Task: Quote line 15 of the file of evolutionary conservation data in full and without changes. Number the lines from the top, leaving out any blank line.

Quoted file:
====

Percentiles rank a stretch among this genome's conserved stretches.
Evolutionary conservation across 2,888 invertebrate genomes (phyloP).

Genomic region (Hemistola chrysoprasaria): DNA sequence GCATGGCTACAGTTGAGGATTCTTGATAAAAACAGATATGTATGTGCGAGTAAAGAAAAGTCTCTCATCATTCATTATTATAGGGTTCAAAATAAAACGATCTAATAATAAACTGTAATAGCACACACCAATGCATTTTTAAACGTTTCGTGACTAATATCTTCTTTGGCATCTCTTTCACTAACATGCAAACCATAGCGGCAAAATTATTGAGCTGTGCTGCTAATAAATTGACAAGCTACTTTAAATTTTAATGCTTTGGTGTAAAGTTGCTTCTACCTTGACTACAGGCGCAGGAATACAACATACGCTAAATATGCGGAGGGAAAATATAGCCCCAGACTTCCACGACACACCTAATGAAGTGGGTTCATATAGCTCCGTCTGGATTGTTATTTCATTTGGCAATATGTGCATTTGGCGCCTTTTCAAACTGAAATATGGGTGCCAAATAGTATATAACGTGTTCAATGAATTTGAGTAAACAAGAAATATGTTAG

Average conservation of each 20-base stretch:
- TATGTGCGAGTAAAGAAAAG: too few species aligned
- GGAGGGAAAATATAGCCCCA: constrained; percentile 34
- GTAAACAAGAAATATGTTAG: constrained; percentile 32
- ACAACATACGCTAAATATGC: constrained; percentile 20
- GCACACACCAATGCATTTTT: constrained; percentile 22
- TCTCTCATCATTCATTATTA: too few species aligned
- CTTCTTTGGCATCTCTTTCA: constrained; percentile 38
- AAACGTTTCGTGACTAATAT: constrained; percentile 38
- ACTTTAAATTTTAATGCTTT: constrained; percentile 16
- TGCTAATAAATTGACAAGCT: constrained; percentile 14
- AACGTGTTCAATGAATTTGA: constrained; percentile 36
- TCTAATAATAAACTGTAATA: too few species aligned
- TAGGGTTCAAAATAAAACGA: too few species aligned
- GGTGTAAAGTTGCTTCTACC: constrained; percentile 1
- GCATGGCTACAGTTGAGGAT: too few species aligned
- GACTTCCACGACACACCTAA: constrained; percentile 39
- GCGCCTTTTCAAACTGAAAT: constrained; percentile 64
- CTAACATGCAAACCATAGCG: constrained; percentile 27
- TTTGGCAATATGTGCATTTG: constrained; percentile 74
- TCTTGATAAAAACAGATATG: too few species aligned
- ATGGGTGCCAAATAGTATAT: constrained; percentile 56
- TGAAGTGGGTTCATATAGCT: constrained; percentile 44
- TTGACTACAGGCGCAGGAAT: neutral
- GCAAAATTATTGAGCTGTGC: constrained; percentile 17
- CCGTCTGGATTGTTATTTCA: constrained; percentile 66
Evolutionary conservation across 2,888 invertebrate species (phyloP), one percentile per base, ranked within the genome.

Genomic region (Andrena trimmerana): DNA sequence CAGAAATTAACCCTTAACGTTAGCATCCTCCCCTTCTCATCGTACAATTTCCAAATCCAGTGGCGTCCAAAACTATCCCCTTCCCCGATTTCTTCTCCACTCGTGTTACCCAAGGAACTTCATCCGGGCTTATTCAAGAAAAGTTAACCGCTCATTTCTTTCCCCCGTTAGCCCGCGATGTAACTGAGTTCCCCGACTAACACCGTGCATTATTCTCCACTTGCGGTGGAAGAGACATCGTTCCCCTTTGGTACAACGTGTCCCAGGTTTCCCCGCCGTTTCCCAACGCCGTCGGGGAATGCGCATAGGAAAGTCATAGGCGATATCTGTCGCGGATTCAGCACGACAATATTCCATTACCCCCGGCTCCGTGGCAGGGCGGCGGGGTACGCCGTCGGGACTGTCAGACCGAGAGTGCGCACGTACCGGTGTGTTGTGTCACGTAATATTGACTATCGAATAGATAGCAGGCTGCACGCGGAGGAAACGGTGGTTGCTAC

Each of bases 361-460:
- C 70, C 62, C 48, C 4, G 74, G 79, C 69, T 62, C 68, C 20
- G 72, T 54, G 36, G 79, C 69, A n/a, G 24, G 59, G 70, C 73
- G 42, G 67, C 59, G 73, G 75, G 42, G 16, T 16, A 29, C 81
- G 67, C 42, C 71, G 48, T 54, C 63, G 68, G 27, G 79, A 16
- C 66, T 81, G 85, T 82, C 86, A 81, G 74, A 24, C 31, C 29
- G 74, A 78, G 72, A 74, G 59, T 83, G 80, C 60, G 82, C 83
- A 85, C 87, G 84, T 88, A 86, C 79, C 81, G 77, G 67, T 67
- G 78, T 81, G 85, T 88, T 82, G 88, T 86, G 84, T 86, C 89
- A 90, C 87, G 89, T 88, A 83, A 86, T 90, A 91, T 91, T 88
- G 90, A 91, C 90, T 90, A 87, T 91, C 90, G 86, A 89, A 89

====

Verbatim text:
- AACGTGTTCAATGAATTTGA: constrained; percentile 36